Carbon is an essential good, so scientific practice of applying Frank Ramsey's Mathematical Theory of Saving to Social-Cost Benefit Analyses is a major error by yourself and other central planners. The system under examination is Hobbesian in nature and a Common Social Cost of Carbon a consequence of all governance externalities. This is an all encompassing social contract (national security) problem, not a welfare problem.

Further, on the UK national risk register, nuclear accidents are only one step down in impact from global pandemic. Accidents do happen, even recently in advanced economies (Fukushima). Whilst the UK might deploy such technology safely (Windscale being a lesson learned), I am concerned nuclear generation deployment worldwide would significantly increase the resulting risk profile overall. This may be a particular concern within jurisdictions that lack proper regulation, risk political instability and have uncertain futures (Chernobyl). Therefore, I don't much like nuclear generation as an option.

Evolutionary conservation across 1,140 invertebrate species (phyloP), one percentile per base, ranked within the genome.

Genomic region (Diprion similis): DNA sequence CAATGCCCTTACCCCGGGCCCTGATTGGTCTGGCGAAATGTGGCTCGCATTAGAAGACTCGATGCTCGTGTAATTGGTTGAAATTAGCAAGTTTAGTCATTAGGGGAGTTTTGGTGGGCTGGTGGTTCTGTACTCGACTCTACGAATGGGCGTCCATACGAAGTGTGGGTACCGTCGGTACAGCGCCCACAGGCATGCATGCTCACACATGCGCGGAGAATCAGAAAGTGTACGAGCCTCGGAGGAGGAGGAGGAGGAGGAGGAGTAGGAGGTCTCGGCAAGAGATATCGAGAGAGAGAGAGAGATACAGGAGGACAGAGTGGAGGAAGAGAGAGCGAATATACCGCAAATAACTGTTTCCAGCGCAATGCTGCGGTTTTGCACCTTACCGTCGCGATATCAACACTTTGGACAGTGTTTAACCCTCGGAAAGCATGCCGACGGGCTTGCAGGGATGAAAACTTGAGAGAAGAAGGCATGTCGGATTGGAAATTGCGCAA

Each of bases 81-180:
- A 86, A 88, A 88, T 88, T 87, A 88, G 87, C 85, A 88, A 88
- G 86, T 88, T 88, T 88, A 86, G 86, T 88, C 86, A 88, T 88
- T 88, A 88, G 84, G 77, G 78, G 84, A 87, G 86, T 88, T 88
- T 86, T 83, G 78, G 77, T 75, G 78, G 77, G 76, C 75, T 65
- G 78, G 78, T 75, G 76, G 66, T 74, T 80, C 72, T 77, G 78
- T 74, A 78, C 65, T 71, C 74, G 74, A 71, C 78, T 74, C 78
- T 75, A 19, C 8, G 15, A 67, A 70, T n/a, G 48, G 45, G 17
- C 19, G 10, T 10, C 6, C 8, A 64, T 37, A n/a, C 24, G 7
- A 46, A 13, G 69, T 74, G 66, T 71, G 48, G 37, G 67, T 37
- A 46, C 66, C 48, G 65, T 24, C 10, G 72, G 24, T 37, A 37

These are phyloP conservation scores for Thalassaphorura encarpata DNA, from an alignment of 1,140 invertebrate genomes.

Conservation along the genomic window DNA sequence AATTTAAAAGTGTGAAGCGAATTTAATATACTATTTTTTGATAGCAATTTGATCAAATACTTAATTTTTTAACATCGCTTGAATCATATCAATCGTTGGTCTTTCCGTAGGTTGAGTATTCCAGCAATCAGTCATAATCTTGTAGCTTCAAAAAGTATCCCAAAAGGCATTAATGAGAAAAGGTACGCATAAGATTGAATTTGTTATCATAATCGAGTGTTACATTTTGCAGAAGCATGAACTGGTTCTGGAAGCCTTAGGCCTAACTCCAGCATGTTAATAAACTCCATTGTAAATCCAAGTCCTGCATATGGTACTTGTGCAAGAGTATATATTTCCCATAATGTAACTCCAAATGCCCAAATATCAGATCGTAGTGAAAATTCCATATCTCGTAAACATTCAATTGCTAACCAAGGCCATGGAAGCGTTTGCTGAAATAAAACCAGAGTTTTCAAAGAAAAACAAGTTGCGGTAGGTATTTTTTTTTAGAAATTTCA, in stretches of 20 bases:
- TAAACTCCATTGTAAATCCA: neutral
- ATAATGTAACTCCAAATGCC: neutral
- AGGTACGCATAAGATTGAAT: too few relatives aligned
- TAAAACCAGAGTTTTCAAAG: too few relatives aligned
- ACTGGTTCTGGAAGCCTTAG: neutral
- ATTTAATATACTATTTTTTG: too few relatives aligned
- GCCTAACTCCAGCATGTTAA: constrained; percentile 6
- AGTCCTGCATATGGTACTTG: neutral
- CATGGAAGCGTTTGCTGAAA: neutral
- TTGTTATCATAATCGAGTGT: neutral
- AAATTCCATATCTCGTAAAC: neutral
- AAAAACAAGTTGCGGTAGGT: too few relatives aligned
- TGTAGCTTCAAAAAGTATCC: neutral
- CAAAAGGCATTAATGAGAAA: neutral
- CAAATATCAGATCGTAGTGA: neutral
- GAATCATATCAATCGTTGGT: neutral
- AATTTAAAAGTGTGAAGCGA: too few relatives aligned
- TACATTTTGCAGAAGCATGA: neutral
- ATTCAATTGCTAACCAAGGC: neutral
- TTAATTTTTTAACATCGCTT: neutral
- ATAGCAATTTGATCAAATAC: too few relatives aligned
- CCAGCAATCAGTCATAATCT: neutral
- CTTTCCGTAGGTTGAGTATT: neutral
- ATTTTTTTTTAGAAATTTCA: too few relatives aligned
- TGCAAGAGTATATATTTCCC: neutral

I'm excited by the potential of wind, solar and deep geothermal to add safe, clean and resilient energy sources to the mix... Gas-fired boilers aren't so bad when taking everything into consideration in my view... Go, go, go for: closer systems control; automated maintenance; common-sense justice and enforcement; and healthier consumer choices (smarter demand management is key - no mistakes there).

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Senior Engineer working for Arup. I have experience providing assurance in building performance and digital projects for real estate organisations.

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Aidan Parkinson

Aidan Parkinson

Senior Engineer working for Arup. I have experience providing assurance in building performance and digital projects for real estate organisations.